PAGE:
Clinical signs:
Clinical signs of toxicity observed in some male and female rats during the recovery period included red nasal, ocular or oral discharges, wet, yellow-stained perineum, and hunched posture. All clinical signs were transient and had resolved by study day 4.
Body weight:
Rats from all exposure groups exhibited slight to severe body weight losses 1 day after exposure (group average weight losses ranged from approximately 5-11% and 2-9% of initial body weight in male and female rats, respectively). In addition, some transient, slight to moderate weight losses occurred in some male and female rats during the first or second weeks of the recovery period.
Other findings:
Prior to exposure, the eyes of rats from the 11 mg/L group were evaluated and considered ophthalmoscopically normal. After exposure, the eyes of rats from the 3.5 or 11 mg/L groups were considered to be ophthalmoscopically normal; the corneal and pupillary reflexes were normal. At 5.6 mg/L, however, bilateral mild chemosis (edema/swelling) of the bulbar conjunctivae was found in all rats. Although a subepithelial corneal opacity was also noted in 1 rat exposed to 5.6 mg/L, this finding was believed to be due to a preexisting injury and not compound-related.

Applicant's summary and conclusion

Interpretation of results:
practically nontoxic
Remarks:
Migrated information Criteria used for interpretation of results: OECD GHS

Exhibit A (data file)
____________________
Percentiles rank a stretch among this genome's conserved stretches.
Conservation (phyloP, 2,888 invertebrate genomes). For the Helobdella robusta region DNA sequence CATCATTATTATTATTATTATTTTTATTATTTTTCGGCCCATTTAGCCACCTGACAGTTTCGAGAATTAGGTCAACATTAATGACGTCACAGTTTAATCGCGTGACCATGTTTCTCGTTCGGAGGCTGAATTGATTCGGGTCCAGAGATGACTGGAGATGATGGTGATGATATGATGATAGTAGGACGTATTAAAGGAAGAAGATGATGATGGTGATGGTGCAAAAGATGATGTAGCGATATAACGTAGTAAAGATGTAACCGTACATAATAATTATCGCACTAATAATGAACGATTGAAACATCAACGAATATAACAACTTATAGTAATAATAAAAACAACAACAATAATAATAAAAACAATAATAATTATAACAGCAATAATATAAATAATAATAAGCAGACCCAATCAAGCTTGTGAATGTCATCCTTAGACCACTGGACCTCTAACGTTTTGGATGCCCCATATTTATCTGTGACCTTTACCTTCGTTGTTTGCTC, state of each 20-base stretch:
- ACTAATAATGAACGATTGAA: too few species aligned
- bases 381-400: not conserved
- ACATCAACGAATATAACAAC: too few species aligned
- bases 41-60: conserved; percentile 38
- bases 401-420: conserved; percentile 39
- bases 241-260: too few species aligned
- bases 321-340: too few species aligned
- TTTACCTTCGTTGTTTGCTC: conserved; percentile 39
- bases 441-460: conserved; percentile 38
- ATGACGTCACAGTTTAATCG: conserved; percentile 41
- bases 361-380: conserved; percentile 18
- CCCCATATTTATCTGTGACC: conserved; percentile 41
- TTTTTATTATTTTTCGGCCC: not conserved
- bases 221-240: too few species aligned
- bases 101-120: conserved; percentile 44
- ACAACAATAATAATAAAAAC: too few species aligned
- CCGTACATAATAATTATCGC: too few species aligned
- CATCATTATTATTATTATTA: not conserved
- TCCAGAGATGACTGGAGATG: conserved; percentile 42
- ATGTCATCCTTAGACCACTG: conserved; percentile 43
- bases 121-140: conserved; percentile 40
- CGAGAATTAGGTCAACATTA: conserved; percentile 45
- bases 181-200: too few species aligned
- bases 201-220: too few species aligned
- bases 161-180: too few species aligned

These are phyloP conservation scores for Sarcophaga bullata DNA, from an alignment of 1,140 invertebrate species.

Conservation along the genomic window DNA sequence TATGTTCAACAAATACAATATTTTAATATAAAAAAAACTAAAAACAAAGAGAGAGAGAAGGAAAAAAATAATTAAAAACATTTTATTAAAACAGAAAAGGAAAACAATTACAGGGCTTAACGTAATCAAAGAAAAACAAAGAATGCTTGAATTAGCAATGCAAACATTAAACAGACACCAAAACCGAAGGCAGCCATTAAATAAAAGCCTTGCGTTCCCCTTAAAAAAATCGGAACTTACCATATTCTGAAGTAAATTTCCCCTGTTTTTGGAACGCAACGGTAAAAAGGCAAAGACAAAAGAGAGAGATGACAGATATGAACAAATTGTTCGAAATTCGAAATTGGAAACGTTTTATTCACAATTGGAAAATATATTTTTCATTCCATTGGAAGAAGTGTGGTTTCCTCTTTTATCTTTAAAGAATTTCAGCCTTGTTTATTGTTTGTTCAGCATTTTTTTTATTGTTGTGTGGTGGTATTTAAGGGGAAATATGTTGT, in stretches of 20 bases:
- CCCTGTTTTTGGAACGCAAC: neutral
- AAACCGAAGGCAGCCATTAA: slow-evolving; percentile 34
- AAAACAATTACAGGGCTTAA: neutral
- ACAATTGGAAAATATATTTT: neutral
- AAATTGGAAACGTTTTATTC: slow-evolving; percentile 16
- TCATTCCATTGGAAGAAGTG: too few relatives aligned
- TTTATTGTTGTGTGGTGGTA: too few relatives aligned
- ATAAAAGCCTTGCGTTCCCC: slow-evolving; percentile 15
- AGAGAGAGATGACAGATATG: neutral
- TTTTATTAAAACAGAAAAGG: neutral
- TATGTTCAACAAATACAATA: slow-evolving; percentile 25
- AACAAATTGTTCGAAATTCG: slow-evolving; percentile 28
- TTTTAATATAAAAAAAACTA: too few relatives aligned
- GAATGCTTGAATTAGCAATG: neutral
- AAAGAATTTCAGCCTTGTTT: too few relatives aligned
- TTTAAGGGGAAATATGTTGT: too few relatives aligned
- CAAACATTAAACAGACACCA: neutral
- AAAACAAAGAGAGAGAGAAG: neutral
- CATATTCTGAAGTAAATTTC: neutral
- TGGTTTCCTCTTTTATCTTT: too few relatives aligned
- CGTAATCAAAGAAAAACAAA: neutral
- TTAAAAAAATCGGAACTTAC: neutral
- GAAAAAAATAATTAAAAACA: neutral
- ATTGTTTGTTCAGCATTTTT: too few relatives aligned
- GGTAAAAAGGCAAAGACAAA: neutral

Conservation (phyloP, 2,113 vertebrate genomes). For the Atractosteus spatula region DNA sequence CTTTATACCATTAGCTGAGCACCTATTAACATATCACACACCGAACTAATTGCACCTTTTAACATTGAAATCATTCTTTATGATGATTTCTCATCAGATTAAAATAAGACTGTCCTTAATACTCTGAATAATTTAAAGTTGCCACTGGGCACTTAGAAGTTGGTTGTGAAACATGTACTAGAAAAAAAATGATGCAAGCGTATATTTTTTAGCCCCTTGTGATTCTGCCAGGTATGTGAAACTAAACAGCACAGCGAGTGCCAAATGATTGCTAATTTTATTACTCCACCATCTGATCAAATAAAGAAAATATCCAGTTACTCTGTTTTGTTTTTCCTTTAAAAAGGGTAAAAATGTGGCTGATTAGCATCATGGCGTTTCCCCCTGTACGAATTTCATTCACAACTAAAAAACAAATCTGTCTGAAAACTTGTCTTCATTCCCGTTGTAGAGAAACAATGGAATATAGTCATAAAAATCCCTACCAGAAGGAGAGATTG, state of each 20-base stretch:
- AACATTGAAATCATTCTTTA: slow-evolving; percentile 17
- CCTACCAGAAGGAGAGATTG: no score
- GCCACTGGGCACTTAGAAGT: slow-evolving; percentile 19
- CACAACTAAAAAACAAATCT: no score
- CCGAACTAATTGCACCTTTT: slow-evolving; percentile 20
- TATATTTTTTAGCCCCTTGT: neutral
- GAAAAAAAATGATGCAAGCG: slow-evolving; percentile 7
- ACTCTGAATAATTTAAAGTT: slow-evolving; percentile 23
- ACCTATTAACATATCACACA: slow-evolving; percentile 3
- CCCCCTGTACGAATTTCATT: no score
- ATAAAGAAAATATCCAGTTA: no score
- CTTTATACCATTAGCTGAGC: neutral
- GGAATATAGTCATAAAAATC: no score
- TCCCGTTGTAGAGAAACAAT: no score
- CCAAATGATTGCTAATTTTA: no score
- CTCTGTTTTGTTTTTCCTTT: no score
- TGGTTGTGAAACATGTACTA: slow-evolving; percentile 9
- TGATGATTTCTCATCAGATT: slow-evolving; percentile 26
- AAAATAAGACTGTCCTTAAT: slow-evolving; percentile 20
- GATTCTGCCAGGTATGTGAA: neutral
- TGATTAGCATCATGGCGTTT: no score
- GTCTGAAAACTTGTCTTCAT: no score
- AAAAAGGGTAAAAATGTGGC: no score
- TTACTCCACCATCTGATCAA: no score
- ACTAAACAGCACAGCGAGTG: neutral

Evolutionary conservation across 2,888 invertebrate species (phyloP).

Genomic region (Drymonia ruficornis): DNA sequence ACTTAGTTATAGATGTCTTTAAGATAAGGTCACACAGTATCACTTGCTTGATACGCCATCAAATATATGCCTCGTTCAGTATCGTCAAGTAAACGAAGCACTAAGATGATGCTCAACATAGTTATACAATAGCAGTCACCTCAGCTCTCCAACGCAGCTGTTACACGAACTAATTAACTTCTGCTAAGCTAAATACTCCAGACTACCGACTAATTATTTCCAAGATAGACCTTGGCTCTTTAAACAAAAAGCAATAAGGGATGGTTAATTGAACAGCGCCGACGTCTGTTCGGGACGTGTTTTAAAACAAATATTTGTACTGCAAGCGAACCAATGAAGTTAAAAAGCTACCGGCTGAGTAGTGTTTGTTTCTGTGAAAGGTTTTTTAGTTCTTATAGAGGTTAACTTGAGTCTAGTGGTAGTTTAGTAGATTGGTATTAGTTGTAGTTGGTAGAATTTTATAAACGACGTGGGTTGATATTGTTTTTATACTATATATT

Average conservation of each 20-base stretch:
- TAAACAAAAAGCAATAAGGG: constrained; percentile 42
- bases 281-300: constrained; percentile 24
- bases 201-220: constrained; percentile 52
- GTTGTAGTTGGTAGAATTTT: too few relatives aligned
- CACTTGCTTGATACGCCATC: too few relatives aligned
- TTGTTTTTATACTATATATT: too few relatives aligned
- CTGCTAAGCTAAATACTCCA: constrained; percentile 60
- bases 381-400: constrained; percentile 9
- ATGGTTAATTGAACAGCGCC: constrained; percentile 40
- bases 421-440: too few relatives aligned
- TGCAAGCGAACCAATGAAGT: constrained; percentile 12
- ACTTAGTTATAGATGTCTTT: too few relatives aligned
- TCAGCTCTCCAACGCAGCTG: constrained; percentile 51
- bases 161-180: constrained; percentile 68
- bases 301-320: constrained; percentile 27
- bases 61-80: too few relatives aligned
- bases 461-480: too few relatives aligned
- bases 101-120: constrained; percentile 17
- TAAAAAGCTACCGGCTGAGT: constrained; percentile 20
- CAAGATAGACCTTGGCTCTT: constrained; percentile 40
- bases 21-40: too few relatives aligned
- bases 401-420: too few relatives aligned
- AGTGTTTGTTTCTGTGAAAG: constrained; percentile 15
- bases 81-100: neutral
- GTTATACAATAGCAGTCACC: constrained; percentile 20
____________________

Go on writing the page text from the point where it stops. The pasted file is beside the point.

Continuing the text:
Conclusions:
Under the conditions of this study, the 4-hour LC50 for DBE exceeds 11 mg/L, the highest concentration tested.
Executive summary:

DBE has been tested in an acute inhalation toxicity study using Crj: CD(SD) rats, according to OECD guideline n° 403 and EU guideline n° B.2 with quality assurance documentation. 5 males and 5 females per dose were exposed to 3.5, 5.6 or 11.0 mg/L DBE for 4 h via inhalation (nose only). Clinical signs, mortality and body weight gain were checked for a period of up to 14 days after the single exposure to DBE. All animals were subjected to necropsy. No rats died following exposure to DBE at atmospheric concentrations as great as 11 mg/L, the highest concentration tested. Rats from all exposure groups exhibited slight to severe body weight losses 1 day after exposure (group average weight losses ranged from approximately 5-11% and 2-9% of initial body weight in male and female rats, respectively). In addition, some transient, slight to moderate weight losses occurred in some male and female rats during the first or second weeks of the recovery period. Clinical signs of toxicity observed in some male and female rats during the recovery period included red nasal, ocular or oral discharges, wet, yellow-stained perineum, and hunched posture. All clinical signs were transient and had resolved by study day 4. Ophthalmoscopic findings in the 5.6 mg/L group were believed to be due to a preexisting injury and not compound related as no comparable findings were seen in the 3.5 or 11 mg/L groups.

As the LC 50 is higher than 11 mg/L, DBE is not classified according to Annex VI of the Directive 67/548/CEE and according to EU Regulation 1272/2008 (CLP).